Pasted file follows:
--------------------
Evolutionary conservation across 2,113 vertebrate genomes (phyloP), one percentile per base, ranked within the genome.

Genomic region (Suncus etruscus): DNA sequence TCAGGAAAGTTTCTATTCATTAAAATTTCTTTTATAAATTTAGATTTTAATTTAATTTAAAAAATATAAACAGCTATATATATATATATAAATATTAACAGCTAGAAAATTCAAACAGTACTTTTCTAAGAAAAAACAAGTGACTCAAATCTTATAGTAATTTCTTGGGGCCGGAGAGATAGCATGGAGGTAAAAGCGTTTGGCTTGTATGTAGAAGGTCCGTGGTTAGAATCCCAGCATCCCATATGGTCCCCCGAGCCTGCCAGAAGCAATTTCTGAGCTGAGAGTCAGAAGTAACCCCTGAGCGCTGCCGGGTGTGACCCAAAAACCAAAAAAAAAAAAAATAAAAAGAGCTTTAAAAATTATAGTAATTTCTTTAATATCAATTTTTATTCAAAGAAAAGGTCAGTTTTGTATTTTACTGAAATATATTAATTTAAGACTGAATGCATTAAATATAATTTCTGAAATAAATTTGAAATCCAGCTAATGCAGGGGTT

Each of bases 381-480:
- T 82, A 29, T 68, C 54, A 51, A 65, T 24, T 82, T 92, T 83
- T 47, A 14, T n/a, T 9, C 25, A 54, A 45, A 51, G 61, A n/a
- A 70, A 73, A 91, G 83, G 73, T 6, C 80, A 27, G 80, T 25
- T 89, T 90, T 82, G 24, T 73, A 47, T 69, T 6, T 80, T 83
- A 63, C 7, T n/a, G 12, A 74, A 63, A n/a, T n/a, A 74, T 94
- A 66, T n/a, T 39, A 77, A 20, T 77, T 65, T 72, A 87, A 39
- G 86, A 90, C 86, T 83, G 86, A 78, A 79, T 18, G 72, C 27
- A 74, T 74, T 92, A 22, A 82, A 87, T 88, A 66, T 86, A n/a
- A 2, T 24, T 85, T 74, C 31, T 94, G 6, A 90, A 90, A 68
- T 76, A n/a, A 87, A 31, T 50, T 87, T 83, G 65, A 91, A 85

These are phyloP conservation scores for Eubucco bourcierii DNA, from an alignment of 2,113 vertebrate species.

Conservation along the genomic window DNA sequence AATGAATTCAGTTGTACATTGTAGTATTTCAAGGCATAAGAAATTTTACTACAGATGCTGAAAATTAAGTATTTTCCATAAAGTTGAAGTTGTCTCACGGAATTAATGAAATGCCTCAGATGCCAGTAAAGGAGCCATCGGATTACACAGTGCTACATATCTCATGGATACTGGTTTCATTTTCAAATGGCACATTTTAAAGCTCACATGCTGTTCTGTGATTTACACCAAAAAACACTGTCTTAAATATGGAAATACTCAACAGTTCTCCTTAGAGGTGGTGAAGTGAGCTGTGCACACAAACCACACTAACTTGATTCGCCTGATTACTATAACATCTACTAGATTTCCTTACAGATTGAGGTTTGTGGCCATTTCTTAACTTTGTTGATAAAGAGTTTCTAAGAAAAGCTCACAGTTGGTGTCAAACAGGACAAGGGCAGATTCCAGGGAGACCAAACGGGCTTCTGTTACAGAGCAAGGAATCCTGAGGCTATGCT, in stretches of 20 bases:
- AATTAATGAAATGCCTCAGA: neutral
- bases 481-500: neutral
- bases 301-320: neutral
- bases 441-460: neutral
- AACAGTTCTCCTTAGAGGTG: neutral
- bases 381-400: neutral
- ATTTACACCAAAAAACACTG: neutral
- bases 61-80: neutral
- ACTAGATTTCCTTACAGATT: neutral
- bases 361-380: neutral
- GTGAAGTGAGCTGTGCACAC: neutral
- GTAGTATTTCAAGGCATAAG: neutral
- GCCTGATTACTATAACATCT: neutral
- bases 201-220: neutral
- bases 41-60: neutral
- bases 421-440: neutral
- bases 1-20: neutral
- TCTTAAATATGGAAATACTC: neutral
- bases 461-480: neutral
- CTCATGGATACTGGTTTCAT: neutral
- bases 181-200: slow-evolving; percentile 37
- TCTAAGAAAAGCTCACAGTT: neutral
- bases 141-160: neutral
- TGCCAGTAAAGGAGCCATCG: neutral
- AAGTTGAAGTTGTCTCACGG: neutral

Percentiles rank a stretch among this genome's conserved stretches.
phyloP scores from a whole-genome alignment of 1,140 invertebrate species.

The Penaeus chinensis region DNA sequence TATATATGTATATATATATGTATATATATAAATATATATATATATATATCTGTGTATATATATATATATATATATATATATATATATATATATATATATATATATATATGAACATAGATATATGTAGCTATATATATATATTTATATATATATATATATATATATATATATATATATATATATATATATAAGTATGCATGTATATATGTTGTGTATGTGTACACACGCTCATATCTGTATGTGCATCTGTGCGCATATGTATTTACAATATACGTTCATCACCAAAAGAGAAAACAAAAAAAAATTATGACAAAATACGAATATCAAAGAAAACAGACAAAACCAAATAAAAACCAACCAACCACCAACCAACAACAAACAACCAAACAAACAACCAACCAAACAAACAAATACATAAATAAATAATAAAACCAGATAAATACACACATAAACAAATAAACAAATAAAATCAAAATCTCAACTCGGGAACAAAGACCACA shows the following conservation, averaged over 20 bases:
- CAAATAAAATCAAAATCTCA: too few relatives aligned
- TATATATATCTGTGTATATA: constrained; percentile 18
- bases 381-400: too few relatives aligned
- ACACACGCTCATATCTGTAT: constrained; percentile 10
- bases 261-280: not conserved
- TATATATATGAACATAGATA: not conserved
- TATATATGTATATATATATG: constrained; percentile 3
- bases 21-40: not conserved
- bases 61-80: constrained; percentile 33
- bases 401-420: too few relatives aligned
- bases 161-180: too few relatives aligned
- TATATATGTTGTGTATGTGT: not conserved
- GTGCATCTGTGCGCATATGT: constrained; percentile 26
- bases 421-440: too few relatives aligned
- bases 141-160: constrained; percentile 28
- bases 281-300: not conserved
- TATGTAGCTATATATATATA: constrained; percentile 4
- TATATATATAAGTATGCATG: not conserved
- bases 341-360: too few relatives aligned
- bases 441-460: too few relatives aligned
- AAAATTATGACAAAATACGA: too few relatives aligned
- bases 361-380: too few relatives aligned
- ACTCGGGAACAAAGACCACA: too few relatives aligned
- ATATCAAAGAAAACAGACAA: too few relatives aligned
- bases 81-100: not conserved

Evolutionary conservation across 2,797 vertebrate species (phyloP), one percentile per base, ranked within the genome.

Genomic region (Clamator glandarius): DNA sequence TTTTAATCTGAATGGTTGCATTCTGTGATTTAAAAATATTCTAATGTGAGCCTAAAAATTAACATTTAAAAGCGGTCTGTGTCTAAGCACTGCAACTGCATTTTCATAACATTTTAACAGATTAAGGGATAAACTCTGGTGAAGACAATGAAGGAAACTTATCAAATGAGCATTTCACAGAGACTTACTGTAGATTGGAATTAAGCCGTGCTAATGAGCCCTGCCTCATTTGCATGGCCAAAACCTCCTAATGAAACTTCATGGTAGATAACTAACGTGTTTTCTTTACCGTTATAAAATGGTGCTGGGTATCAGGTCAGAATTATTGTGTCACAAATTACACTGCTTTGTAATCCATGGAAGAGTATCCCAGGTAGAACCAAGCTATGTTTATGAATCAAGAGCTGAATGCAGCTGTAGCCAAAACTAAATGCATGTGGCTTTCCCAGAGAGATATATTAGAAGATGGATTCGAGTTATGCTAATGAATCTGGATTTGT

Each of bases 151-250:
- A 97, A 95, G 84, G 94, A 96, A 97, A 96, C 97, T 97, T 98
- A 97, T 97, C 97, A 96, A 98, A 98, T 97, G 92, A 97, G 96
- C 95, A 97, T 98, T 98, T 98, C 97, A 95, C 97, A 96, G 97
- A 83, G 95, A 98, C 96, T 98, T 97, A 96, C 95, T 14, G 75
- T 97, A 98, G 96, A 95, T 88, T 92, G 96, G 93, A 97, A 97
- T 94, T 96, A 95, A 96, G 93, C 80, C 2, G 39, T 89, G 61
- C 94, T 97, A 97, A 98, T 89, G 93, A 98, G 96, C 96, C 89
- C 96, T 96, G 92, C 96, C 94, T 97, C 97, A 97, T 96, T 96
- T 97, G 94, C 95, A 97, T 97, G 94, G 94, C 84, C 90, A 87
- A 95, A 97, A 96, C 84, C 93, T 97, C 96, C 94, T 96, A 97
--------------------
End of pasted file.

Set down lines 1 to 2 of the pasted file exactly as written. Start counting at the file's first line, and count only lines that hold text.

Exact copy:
Evolutionary conservation across 2,113 vertebrate genomes (phyloP), one percentile per base, ranked within the genome.

Genomic region (Suncus etruscus): DNA sequence TCAGGAAAGTTTCTATTCATTAAAATTTCTTTTATAAATTTAGATTTTAATTTAATTTAAAAAATATAAACAGCTATATATATATATATAAATATTAACAGCTAGAAAATTCAAACAGTACTTTTCTAAGAAAAAACAAGTGACTCAAATCTTATAGTAATTTCTTGGGGCCGGAGAGATAGCATGGAGGTAAAAGCGTTTGGCTTGTATGTAGAAGGTCCGTGGTTAGAATCCCAGCATCCCATATGGTCCCCCGAGCCTGCCAGAAGCAATTTCTGAGCTGAGAGTCAGAAGTAACCCCTGAGCGCTGCCGGGTGTGACCCAAAAACCAAAAAAAAAAAAAATAAAAAGAGCTTTAAAAATTATAGTAATTTCTTTAATATCAATTTTTATTCAAAGAAAAGGTCAGTTTTGTATTTTACTGAAATATATTAATTTAAGACTGAATGCATTAAATATAATTTCTGAAATAAATTTGAAATCCAGCTAATGCAGGGGTT